When residents smoking
too close to the building became an issue at Corinthian Gardens
Apartments in Des Moines, Iowa, they turned to ASK Studio,
Des Moines, to specify a smoker's shelter. A longtime client of the
architectural firm, the affordable housing project for seniors is
located on a busy urban thoroughfare. Brent A. Schipper, AIA, LEED
AP, principal of ASK Studio, says they asked if they could design a
structure that would enhance the facility rather than the simple,
bus stop-type structure they had in mind.
While the project's goal of keeping smoking activities away from
the complex's main door and still keeping residents safe through
observation, Schipper says it was also complex in that it needed to
keep smoking activities hidden, yet still enhancing the front yard
of the facility with a sculptural insertion. Schipper describes the
project as simple, if not challenged. "Complex, if architecture is
attempted and all parameters are fully considered," he says.
Located away from the apartment entry, the smoker's shelter was
imagined as a yard sculpture so its purpose would not be readily
apparent. Conceived as an assemblage of filters to control views
into the shelter, it needed to hide smokers during the day, while
allowing them to be seen by security cameras for safety after dark.
"The shelter is to be perceived as opaque during the day when the
sun reflects off the stainless steel mesh and the occupants remain
invisible," Schipper says. "Passersby see a yard sculpture. The
screen filters appear transparent at night when safety concerns
require the occupants to be seen."
Made of metal, wood and concrete, the 275-square-foot shelter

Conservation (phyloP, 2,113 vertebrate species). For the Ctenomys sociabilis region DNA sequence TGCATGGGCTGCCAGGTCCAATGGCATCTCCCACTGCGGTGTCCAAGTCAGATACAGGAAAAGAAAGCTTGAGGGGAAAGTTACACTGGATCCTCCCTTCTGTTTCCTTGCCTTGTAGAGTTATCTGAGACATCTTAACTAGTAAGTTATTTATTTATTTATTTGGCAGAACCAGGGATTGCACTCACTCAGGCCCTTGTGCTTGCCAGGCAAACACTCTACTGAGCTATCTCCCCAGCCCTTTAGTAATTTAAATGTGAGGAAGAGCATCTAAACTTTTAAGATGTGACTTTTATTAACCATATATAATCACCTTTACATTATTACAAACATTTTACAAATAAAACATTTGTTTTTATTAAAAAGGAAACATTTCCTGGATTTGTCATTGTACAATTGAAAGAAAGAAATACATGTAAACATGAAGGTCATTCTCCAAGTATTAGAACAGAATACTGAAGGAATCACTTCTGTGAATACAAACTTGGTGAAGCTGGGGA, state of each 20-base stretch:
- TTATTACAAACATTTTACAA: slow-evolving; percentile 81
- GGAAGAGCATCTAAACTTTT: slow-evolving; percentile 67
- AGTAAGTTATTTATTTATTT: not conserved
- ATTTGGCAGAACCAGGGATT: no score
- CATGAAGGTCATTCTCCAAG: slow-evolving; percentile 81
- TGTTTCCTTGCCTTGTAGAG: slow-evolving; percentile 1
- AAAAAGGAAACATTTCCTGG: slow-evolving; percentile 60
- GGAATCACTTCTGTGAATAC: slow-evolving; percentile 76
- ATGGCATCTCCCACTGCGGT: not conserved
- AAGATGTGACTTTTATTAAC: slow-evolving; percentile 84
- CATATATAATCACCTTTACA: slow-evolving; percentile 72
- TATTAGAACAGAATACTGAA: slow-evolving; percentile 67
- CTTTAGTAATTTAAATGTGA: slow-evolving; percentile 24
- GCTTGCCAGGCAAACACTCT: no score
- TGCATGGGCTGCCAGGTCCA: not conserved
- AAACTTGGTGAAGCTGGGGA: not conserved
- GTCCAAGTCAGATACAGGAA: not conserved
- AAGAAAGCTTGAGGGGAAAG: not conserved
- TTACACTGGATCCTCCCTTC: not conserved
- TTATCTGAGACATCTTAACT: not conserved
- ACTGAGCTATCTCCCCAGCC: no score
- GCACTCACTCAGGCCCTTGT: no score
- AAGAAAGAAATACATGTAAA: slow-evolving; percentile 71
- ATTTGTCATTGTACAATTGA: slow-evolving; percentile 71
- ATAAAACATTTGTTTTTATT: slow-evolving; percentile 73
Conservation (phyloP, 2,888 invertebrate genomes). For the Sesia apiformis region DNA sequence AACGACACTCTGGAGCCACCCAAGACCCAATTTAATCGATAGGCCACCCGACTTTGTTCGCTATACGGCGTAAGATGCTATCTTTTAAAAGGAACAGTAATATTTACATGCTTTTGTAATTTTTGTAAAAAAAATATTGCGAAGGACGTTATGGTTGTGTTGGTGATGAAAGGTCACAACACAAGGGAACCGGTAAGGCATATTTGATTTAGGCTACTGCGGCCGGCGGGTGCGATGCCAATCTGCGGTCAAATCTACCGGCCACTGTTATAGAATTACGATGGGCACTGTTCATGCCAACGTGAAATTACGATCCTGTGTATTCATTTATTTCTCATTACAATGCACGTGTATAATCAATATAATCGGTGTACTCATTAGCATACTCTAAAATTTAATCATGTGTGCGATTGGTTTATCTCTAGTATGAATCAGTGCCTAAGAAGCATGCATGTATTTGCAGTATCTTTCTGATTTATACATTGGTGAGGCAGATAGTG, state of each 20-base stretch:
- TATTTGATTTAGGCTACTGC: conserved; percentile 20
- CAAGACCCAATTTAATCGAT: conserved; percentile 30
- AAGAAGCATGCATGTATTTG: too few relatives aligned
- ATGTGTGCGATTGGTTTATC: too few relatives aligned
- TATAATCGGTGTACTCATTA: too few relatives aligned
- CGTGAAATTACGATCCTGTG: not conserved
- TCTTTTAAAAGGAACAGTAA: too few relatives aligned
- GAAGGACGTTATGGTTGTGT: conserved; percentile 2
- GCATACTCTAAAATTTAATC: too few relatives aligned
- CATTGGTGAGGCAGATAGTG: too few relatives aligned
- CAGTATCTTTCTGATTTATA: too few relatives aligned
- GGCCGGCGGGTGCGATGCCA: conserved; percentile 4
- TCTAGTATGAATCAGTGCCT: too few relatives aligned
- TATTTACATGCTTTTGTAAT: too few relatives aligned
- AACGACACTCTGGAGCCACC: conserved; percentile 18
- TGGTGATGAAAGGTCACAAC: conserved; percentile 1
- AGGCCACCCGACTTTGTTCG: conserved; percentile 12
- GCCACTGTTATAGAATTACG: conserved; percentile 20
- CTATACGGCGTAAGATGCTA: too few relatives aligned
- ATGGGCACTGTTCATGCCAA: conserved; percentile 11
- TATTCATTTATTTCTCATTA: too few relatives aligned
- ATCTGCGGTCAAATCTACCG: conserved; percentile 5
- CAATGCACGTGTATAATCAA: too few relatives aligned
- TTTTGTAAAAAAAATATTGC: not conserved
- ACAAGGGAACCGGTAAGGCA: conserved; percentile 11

features metal screening on the south side that is opaque from the
street during the day and transparent at night. Corrugated
Metals Inc., Belvidere, Ill., supplied the structure's frame of
rollformed steel with a galvanized roof deck. Tampa, Fla.-based McNICHOLS Co. supplied 200 square feet of
stainless steel woven wire mesh in a square weave, which along with
LED lighting in flutes, filter views.
The owners wanted a low-maintenance shelter, resulting in the
use of concrete, stainless steel mesh, galvanized steel deck and
composite lumber. The only painted material, Schipper says, is the
steel frame, which is coated with a high-grade PPG epoxy coating
Industries, Pittsburgh, which was donated.
The 2015 Metal Architecture Design Award judges really liked the
project, saying it is one that exemplifies everything you want to
root for in architecture. Pointing out that a smoker's shelter is
usually a pre-fab hut, the judges agreed that the project is
something beautiful to look at. One judge even noted that there's
movement to the project even though it's stationary, citing the way
the concrete moves in and out of the walkway.
With a very modest budget, Schipper says the project design and
much of the construction was done pro-bono. "The budget was small,
but safety, beauty and simplicity could not be forgotten," Schipper
says. "A fish bowl bus stop would not be enough to meet the
programmatic needs. As a result, part of the project was done
pro-bono, with architects and contractors donating time and
material resources to get the project done; members of the studio
were on-site to help build parts of the project. Instead of just
being about the smokers, it became about those around them."
Corinthian Gardens Smokers' Shelter, Des Moines,
Completed: October 2013
Total square footage: 275 square feet
Building owner: Corinthian Gardens
Architect: ASK Studio, Des Moines, www.askstudio.com
General contractor: Koester Construction Inc.,
Grimes, Iowa, www.koestercon.com
Metal installer: Artistic Ironworks, Des Moines,
Steel frame: Corrugated Metals Inc., Belvidere,
Steel frame coating: PPG Industries, Pittsburgh,
Wire mesh: McNICHOLS Co., Tampa, Fla., www.mcnichols.com
Photos: Cameron Campbell, Integrated